How bout how good it feels to finally forgive you
How bout grieving it all one at a time


The moment I let go of it
Was the moment I got more than I could handle
The moment I jumped off of it
Was the moment I touched down

How bout no longer being masochistic
How bout remembering your divinity
How bout unabashedly bawling your eyes out
How bout not equating death with stopping

Thank you India
Thank you Providence,
Thank you disillusionment
Thank you nothingness
Thank you clarity
Thank you thank you silence…”

All Star- Smash Mouth

“Somebody once told me the world is gonna roll me
I ain’t the sharpest tool in the shed
She was looking kind of dumb with her finger and her thumb
In the shape of an “L” on her forehead

Well, the years start coming and they don’t stop coming
Fed to the rules and I hit the ground running
Didn’t make sense not to live for fun
Your brain gets smart but your head gets dumb

So much to do, so much to see
So what’s wrong with taking the back streets?
You’ll never know if you don’t go
You’ll never shine if you don’t glow

Hey, now, you’re an all-star, get your game on, go play
Hey, now, you’re a rock star, get the show on, get paid
And all that glitters is gold
Only shooting stars break the mold”

The Trail is Over… Mostly

It has been difficult to start writing my post-PCT thoughts. I’ve been putting it off because I thought I needed more time to process it, or the perfect time and place to write, or maybe I wouldn’t remember my password to get into WordPress, etc. The time is now. I have to make progress on something. On the trail, I was getting closer and closer to a goal every day. Here at home, I need to create a new goal every day.

In those last eight miles that I walked from the northern monument to the “official” end, EC Manning Park, I still couldn’t quite process that these were truly the last miles of this seemingly endless trail. Everything I did was the last time I’d do something on trail: gathering water, treating my water, going pee, eating a snack, climbing a hill… As Tea Time (a fellow hiking partner) and I finally reached the park, we weren’t greeted by a crowd of cheering people as we were at the monument. We walked down a road in the middle of nowhere and spotted a few hikers whom we knew, who were struggling to find a room in the lodge and were coping with the fact that they were going to have to spend this victorious night camping in the rain. We made it to the restaurant, but accidentally went down to the bar first, which was a not-so-lively venue with no other hikers in it. Even the restaurant upstairs was not very lively, but it did have hikers at the tables. It was strange and anticlimactic. The servers didn’t congratulate us or really even seem to understand the monumental occasion that this marked for us. On the way home, I strongly felt obligated to hike soon- like I was about to just take a little time off trail and then go back. It wasn’t until I was pulling onto my road at home that it started to sink in that it was over. This dream that I had kept in the back of my mind for 8 years and finally manifested, was over. Well, the truth is that I actually still have 260 miles of the Sierra to do- Kearsarge Pass to Ebbets Pass- but, I won’t be doing that until sometime next year probably in August or September, when the snow is mostly melted. So, I’m happy that 10% of the PCT still waits for me.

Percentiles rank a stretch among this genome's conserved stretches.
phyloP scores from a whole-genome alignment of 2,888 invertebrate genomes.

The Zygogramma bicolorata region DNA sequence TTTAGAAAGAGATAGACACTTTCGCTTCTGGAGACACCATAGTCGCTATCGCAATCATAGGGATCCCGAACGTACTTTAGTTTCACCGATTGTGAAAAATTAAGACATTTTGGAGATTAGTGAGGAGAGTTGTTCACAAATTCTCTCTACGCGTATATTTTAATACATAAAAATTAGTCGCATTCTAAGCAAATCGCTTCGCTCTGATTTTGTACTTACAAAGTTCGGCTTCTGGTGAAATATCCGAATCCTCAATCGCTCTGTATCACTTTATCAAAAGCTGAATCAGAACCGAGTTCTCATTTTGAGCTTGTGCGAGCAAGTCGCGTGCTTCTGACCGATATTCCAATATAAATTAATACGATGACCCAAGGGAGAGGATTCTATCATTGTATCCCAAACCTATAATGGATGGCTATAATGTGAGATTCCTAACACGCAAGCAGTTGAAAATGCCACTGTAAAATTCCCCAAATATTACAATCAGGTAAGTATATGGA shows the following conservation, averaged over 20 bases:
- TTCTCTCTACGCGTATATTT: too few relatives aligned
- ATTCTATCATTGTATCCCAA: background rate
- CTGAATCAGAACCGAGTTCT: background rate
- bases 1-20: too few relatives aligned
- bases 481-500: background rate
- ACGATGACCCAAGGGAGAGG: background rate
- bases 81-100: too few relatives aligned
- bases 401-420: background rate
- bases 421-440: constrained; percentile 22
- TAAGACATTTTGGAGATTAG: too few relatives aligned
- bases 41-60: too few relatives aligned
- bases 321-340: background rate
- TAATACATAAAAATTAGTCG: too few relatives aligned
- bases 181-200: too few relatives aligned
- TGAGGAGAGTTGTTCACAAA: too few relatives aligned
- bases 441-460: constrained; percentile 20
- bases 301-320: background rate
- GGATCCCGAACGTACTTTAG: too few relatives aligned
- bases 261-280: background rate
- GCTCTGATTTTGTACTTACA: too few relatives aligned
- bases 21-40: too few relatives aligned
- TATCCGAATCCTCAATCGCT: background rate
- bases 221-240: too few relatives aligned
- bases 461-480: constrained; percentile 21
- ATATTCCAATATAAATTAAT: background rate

When people ask me, “How was it?”, I have no idea how to summarize about 150 days. It was everything and more. I struggled more than I ever thought I would. I cried too many times to count. But, I also loved and laughed so hard. The trail was so brutal and challenging at times, and other times, my body would feel broken regardless of how hard the trail was. Persistent physical pain had such an effect on my mental state. I thought of getting off trail so many times. Two weeks before the end, I was sad because I realized that I just wanted to get the trail over with so that the pain in my shoulder would stop. Thankfully, a lot of my pain subsided in the last week of trail, and I could mostly focus on cherishing all the moments I could. What usually pulled me through any struggle was the people I met along the way.